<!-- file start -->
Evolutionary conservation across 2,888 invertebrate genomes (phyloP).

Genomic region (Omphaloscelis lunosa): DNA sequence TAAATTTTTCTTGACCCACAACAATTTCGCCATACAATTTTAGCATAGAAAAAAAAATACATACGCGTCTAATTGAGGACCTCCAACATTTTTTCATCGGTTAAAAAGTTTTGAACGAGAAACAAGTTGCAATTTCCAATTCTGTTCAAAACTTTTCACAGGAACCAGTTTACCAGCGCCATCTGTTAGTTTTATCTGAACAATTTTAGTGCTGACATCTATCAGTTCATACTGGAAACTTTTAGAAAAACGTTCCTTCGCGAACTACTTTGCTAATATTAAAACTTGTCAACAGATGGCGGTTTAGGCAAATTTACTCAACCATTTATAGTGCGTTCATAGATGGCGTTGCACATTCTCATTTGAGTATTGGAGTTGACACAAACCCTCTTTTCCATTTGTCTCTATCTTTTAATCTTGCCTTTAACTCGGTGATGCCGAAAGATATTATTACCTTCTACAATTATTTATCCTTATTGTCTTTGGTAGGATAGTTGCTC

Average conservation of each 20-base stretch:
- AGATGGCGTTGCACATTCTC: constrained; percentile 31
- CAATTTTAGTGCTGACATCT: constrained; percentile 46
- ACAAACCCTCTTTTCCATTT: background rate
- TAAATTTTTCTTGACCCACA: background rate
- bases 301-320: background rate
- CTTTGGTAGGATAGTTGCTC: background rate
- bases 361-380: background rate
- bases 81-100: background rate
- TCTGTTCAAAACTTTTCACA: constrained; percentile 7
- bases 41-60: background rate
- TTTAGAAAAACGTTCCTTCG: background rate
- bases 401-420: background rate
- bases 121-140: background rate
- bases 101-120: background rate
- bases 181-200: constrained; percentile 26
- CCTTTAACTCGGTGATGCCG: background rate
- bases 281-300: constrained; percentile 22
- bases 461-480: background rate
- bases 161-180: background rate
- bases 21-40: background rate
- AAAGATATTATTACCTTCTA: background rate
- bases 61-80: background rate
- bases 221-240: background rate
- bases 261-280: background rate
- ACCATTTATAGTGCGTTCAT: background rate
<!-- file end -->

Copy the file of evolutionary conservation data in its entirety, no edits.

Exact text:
Evolutionary conservation across 2,888 invertebrate genomes (phyloP).

Genomic region (Omphaloscelis lunosa): DNA sequence TAAATTTTTCTTGACCCACAACAATTTCGCCATACAATTTTAGCATAGAAAAAAAAATACATACGCGTCTAATTGAGGACCTCCAACATTTTTTCATCGGTTAAAAAGTTTTGAACGAGAAACAAGTTGCAATTTCCAATTCTGTTCAAAACTTTTCACAGGAACCAGTTTACCAGCGCCATCTGTTAGTTTTATCTGAACAATTTTAGTGCTGACATCTATCAGTTCATACTGGAAACTTTTAGAAAAACGTTCCTTCGCGAACTACTTTGCTAATATTAAAACTTGTCAACAGATGGCGGTTTAGGCAAATTTACTCAACCATTTATAGTGCGTTCATAGATGGCGTTGCACATTCTCATTTGAGTATTGGAGTTGACACAAACCCTCTTTTCCATTTGTCTCTATCTTTTAATCTTGCCTTTAACTCGGTGATGCCGAAAGATATTATTACCTTCTACAATTATTTATCCTTATTGTCTTTGGTAGGATAGTTGCTC

Average conservation of each 20-base stretch:
- AGATGGCGTTGCACATTCTC: constrained; percentile 31
- CAATTTTAGTGCTGACATCT: constrained; percentile 46
- ACAAACCCTCTTTTCCATTT: background rate
- TAAATTTTTCTTGACCCACA: background rate
- bases 301-320: background rate
- CTTTGGTAGGATAGTTGCTC: background rate
- bases 361-380: background rate
- bases 81-100: background rate
- TCTGTTCAAAACTTTTCACA: constrained; percentile 7
- bases 41-60: background rate
- TTTAGAAAAACGTTCCTTCG: background rate
- bases 401-420: background rate
- bases 121-140: background rate
- bases 101-120: background rate
- bases 181-200: constrained; percentile 26
- CCTTTAACTCGGTGATGCCG: background rate
- bases 281-300: constrained; percentile 22
- bases 461-480: background rate
- bases 161-180: background rate
- bases 21-40: background rate
- AAAGATATTATTACCTTCTA: background rate
- bases 61-80: background rate
- bases 221-240: background rate
- bases 261-280: background rate
- ACCATTTATAGTGCGTTCAT: background rate